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Green Ambitions, Grey Realities: European Banks’ journey from pledges to practice


Our major new investigation into Europe’s largest 20 banks reveals that while banks are actively promoting their green finance credentials, there is a widespread lack of transparency around their green finance activity. This leaves all 20 banks open to allegations of greenwashing. 

Most green finance targets don’t demonstrate how banks will align with net-zero by 2050

Most banks include products and services in their green finance targets that are unrelated to financing the transition to a green economy. For example, some targets include finance provided to buy already existing assets or infrastructure.
Many green finance targets cover products and services that are not related to financing

Banks’ definitions of ‘green finance’ are highly opaque and could be misleading

Many banks do not define what they mean by 'green' finance, and those that do often include carbon-intensive solutions such as natural gas and biomass
Some banks consider controversial activities such as biomass for power generation eligible for green financing.
Banks don’t always disclose what activities count as ‘green’ or ‘transition’, and those that do consider controversial activities such as biomass for power generation eligible for green financing
Many green finance targets combine climate with broader sustainability themes, and only six banks have set targets at sector level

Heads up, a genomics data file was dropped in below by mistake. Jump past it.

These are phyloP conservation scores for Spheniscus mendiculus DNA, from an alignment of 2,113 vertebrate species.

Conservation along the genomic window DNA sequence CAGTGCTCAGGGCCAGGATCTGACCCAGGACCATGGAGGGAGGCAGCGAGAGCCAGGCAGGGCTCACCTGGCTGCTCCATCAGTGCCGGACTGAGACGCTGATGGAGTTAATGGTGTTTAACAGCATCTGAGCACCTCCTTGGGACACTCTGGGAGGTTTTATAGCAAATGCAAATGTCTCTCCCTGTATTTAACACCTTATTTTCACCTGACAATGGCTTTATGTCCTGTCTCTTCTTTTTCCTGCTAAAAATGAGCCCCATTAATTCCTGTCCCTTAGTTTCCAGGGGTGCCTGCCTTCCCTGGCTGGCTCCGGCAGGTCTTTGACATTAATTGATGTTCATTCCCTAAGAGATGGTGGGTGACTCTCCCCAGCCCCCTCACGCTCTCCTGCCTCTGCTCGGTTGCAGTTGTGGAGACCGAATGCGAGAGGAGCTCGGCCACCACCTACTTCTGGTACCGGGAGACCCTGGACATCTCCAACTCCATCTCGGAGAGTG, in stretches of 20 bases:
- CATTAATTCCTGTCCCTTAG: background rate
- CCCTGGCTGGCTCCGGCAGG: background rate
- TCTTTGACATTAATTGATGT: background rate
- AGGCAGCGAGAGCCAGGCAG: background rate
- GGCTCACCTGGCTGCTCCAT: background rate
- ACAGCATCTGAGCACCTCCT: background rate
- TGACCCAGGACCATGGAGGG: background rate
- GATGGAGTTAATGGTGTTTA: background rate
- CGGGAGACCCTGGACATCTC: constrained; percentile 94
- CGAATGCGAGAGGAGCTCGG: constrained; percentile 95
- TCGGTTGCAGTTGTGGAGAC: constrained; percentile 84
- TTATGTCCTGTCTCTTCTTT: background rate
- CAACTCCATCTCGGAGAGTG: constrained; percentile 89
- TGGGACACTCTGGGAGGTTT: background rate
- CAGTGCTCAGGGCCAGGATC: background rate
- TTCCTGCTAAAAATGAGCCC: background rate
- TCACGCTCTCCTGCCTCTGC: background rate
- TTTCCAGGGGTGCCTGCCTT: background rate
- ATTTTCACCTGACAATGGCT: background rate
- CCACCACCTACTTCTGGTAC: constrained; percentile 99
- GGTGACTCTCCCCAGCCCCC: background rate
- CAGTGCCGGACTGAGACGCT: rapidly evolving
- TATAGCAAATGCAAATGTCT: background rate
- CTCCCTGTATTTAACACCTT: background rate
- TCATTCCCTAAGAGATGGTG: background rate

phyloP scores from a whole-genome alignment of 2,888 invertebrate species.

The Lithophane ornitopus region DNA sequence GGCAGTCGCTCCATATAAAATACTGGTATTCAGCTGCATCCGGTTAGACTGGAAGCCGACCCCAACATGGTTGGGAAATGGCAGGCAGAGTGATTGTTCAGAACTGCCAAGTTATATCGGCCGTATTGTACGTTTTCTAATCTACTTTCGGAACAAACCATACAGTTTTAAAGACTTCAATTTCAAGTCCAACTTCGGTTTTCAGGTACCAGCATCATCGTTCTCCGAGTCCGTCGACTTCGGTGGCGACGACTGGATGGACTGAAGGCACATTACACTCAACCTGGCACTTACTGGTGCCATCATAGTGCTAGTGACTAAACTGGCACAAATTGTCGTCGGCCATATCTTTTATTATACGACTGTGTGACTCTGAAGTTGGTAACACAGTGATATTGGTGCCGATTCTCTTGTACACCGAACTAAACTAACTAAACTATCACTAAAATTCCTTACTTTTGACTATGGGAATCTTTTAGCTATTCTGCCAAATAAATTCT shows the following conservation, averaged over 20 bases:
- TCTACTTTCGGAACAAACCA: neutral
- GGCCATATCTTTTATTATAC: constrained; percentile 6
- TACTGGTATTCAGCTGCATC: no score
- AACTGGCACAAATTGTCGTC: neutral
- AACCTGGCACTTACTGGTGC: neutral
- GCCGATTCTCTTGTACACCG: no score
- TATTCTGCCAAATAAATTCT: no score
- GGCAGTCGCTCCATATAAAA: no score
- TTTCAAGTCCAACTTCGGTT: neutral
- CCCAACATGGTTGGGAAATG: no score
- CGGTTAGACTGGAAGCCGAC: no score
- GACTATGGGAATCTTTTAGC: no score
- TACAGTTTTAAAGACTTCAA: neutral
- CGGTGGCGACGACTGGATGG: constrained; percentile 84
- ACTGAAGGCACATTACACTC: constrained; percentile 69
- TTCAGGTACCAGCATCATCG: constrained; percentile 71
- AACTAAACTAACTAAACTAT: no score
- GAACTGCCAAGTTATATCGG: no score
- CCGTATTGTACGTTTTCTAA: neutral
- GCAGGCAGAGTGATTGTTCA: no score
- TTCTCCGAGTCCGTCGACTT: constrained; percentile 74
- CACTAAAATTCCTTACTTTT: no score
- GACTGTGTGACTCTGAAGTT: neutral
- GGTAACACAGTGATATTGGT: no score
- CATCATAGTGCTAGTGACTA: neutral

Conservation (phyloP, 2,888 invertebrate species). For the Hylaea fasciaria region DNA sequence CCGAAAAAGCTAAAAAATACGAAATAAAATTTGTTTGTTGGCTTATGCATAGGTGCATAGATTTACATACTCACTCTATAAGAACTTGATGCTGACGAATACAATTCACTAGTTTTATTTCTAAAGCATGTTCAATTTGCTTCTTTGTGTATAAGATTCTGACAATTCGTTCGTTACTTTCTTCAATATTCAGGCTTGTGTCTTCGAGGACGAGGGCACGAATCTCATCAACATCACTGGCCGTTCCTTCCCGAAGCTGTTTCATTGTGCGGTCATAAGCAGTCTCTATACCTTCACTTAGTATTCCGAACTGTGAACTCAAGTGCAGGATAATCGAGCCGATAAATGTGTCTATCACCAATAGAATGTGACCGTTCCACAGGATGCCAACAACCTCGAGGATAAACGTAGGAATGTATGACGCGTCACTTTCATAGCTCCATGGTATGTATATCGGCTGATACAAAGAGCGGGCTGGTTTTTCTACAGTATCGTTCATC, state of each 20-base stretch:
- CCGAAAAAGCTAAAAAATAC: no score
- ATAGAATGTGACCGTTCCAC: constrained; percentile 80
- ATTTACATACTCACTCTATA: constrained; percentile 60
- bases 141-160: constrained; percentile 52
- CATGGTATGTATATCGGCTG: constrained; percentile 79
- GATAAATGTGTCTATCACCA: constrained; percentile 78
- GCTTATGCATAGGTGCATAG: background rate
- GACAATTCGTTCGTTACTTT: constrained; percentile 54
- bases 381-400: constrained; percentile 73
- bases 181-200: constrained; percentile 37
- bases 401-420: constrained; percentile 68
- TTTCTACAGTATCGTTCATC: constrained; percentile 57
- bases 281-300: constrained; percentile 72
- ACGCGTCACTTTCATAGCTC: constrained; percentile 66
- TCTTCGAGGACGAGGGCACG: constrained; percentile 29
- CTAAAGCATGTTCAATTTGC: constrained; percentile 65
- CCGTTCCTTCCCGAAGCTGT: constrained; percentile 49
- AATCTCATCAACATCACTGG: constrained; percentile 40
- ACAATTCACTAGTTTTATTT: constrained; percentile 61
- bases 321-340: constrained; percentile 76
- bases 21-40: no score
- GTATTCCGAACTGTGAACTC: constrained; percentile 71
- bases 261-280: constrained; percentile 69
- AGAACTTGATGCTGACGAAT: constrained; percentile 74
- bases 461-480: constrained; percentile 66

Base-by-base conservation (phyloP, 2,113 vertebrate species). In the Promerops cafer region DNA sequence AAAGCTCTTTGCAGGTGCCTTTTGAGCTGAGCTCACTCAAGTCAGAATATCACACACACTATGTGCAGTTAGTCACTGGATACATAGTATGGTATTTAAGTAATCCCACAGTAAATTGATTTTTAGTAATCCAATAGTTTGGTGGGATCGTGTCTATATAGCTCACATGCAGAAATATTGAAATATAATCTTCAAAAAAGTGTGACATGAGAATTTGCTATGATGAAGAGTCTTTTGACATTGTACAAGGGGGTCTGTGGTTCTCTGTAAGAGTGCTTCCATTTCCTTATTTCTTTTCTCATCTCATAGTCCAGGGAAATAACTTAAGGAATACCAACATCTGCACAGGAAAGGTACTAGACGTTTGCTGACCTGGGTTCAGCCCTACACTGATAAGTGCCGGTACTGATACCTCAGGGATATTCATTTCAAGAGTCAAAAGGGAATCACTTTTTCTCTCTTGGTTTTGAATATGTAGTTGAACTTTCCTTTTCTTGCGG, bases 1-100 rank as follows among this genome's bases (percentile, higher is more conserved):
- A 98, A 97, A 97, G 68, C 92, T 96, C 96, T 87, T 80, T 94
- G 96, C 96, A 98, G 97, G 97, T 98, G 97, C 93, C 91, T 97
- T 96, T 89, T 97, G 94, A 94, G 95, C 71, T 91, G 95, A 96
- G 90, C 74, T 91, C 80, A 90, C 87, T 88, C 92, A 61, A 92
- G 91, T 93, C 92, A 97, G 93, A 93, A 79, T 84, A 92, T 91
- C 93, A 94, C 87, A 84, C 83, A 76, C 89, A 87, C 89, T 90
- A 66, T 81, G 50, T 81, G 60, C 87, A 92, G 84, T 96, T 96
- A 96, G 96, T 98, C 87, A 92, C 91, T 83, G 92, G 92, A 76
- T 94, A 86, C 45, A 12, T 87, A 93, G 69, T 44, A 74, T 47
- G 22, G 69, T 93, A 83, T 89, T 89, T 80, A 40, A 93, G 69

Banks take full credit for green finance, while undercounting their contribution to climate changing emissions.
When reporting on carbon-related targets and disclosures, banks tend to set narrow and vague targets.
They usually focus on lending and exclude other important sources of financial support. For example, capital markets facilitation can represent the bulk of a bank’s financial support to carbon-intensive industries.
Barclays is the only bank that includes capital markets in its emissions reduction targets. However, it only counts 33 per cent of its share in a deal, whereas it counts 100 per cent of its share in a deal when it counts towards its green finance target.
Double Standards: Barclays applies a 33% weighting to its pro-rata share of facilitated carbon emissions, but an 100% weighting to its pro-rata share of green finance transactions.
The opaque nature of banks’ green finance targets makes it impossible to tell whether the 20 banks surveyed are committed to financing a green energy future. The lack of transparency means it is difficult to see how banks are transitioning from investing in fossil fuels to future green energy solutions.